Discussion in 'Religion & Philosophy' started by Serfin' USA, Sep 13, 2012.
Have you done this your entire life?
I'm not really sure that I have always treated others as equals. I'm fairly certain that I've always respected the right of others to make their own decisions.
I have to agree with you. People tend to get their moral compass from authority figures, or they intellectualize one, unless they latch onto an ethical framework from which they can find the answers as to what is right or wrong. I think the same is true for most Christians, hence your abolitionists who not only followed Jesus' words, but adopted his ethics, versus most Christians from early times to the 19th century who accepted the authority of the Church when it determined slavery to be acceptable. Keep in mind that slavery was with Christianity for a very long time, and a significant number of, if not most, slaves were white up until the 17th century.
I am an atheist, yet I try to follow the ethics of Jesus as I believed them to be in my personal life. That includes compassion and unconditional love. That fits hand in glove with the natural law ethic, which stems from self-ownership, which I follow as the basis of my politics.
Today, most people get much of their ethics from the state, by virtue of many years of government education, and give it little thought through much of their lives.
Jesus didn't love everyone.
*Insert pictures of people face palming*
I don't even know where to start. The counter argument seems too simple to even type out.
It's funny that you say Christians don't ignore the bad parts of the Bible and then you go on to talk about how Jewish slaves are treated and completely leave out anything about other slaves which are treated like crap and can be forced to work FOR LIFE. The Bible NEVER condemns slavery. The Bible condones it. Israelites were commanded or allowed to march up to cities and either slaughter everyone or take them as slaves. Women could be wife/sex-slaves. There were no laws saying that you COULDN'T own slaves. And Jesus NEVER condemned slavery. Not ONCE. Comparing sin to slavery is simply showing that sin can trap and control you like slavery. It's not saying slavery is sin and you know it. This is a pathetic attempted to squeeze condemnation of slavery out of a comparison.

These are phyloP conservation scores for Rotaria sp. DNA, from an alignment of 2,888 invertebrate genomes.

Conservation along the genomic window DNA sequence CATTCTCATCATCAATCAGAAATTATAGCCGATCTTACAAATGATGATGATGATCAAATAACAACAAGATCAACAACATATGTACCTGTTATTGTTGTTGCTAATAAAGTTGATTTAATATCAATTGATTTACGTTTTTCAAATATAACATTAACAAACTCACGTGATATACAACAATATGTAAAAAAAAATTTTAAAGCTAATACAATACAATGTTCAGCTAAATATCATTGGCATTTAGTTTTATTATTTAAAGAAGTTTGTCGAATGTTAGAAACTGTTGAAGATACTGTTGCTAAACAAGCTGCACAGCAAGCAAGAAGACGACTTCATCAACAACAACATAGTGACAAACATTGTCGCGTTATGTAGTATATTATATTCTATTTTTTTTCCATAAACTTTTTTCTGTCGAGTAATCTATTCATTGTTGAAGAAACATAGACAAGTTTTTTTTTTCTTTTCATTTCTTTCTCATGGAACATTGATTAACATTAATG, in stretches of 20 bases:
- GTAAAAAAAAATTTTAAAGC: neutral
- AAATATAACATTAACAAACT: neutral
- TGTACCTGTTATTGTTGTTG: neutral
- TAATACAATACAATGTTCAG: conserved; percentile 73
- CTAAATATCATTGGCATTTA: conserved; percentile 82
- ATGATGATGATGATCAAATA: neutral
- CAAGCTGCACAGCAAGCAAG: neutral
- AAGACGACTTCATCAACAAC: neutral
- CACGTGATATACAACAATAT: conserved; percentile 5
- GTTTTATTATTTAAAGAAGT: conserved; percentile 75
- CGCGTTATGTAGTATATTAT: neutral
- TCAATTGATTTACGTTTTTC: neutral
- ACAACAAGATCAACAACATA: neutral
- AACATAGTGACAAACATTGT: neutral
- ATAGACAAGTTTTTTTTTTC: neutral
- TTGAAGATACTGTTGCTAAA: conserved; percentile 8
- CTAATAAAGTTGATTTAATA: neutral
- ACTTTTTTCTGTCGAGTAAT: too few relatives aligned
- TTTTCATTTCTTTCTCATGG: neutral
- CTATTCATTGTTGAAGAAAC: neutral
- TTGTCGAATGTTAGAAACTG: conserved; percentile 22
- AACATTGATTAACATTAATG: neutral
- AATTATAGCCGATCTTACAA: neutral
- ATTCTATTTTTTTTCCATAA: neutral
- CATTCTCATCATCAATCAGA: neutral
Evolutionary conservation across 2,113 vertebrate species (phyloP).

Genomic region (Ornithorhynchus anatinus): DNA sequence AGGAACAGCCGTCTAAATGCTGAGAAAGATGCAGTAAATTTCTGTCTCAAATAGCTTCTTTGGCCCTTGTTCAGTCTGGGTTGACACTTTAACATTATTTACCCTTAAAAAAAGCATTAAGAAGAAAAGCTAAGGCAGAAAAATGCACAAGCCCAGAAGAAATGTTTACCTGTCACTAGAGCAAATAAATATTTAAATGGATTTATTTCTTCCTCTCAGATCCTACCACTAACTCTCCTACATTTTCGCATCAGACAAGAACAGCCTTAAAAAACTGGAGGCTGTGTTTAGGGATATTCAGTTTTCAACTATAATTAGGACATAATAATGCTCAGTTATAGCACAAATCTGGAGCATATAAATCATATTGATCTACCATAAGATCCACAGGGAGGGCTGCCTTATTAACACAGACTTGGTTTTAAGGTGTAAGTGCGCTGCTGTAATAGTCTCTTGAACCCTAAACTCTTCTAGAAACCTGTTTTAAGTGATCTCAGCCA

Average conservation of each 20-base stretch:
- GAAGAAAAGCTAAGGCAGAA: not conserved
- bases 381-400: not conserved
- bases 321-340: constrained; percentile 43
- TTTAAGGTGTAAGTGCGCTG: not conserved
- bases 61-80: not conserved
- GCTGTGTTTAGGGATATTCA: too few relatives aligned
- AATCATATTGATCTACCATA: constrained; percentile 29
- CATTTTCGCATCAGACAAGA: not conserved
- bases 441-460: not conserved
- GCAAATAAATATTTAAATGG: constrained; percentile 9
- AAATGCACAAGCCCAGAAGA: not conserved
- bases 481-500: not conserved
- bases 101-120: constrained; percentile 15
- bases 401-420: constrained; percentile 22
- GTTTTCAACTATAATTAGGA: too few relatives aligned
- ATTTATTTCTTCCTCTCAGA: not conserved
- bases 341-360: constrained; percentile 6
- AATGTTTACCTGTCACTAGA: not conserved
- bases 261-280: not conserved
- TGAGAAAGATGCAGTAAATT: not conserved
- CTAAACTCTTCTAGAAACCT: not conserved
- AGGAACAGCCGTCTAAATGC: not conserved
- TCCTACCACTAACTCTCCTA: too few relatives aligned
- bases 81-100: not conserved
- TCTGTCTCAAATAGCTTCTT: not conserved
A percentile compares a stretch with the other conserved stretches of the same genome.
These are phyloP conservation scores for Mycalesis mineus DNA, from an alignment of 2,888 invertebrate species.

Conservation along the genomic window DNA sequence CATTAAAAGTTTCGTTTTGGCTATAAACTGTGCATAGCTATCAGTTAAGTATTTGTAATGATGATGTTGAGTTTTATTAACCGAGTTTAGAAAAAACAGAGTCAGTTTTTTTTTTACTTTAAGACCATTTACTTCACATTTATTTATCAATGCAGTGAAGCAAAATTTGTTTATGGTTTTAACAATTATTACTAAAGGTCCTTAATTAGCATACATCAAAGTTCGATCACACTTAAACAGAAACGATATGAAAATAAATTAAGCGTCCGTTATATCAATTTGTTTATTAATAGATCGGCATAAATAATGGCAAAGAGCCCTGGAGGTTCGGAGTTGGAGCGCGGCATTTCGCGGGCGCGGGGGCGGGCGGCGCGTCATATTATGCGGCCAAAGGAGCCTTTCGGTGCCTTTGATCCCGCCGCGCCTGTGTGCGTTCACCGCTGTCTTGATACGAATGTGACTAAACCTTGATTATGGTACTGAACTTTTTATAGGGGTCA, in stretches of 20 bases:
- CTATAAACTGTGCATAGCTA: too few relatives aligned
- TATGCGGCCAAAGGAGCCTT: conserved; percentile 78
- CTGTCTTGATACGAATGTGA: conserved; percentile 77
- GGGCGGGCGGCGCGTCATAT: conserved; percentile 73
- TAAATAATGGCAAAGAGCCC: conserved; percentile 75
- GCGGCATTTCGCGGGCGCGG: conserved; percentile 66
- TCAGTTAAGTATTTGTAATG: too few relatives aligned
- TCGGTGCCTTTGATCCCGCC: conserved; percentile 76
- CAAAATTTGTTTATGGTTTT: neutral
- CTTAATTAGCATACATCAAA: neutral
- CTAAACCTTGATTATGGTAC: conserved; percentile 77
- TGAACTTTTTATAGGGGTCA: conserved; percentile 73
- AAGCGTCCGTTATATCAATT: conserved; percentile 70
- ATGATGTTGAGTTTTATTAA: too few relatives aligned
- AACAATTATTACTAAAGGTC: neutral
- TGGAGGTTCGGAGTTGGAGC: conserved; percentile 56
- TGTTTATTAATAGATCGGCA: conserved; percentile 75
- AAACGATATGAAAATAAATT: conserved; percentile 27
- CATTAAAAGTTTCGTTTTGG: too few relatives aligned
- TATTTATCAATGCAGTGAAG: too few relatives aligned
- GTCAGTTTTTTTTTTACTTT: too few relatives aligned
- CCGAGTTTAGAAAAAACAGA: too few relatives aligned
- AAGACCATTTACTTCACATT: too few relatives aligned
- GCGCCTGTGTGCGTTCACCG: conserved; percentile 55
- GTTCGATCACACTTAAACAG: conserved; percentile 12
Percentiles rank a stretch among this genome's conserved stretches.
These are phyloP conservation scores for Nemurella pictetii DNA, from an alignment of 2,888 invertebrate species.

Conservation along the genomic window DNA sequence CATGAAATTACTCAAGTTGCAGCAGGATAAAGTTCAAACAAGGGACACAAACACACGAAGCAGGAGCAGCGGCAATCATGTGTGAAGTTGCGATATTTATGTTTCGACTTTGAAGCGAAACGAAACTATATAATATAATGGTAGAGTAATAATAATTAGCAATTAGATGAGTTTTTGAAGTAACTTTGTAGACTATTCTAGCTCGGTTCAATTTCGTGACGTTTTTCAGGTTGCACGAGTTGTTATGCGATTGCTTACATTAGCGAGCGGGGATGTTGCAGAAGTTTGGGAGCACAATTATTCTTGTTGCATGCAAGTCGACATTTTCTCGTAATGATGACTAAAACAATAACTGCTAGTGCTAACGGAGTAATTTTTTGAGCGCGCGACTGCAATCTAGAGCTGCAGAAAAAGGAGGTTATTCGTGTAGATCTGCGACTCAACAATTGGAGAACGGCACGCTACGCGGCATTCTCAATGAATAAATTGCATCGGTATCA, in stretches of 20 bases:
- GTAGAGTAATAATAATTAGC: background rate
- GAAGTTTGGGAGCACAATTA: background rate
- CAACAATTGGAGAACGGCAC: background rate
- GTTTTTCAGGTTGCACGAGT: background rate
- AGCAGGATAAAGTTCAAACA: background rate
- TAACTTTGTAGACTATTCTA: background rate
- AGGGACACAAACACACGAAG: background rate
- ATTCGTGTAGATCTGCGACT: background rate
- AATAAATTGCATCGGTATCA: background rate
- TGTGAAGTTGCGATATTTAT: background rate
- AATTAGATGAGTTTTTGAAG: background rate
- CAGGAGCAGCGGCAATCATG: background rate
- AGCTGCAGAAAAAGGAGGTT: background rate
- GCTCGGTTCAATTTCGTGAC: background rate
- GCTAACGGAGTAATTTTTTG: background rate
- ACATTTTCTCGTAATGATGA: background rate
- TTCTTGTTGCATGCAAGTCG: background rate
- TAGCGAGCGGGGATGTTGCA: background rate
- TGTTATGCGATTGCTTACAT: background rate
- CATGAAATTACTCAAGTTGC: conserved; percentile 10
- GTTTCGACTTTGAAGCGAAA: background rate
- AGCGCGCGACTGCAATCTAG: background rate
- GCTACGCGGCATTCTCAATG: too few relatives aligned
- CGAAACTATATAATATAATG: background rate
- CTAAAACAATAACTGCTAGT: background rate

Yeah, that's morality.
Is this really your defense? "Yeah, they were forced to work and they could be beaten, but hey, they got saturday's off!"
And my internet's sorta slow, so I'm not viewing that youtube video right now. But my morality is generally based on empathy.
The asnwer is no, we have all broken the Golden Rule.
Now see, that was not so hard, was it?
Slavery is equated with sin in the Bible. Jesus said it himself and it was what he came to overcome. Jesus seemed to think that sin was worse than being a slave. What has ones heart held captive I think is far worse than holding their physical body. He came to set our hearts free from sin and not take us out of a world of sin.
Slaves also got the Sabbath off. No other nation gave slaves this option. Face it, you would have been better off a slave under the Hebrews than in any other culture. As for beating slaves, what were they suppose to do, cut their wages to get them to work? At the time slavery was probably looked at as a better option than not being able to survive.
I understand what you're saying, but again, this shows how relative morality is.
Even religion moves the goalposts depending on the cultural context, which is why it's hard for me to take the notion of an absolute morality deriving from God seriously.
Slavery is commanded and condoned in the Bible. Once again, you ignore the bad stuff you claim Christians don't do. And Jesus never condemned slavery. Simple as that. Again, you completely ignored non-Jewish slaves in your post about people not ignoring the bad parts of the Bible. Are you just going to pretend you didn't drown in irony?
lol, wow, that almost makes me want to be a slave. wtf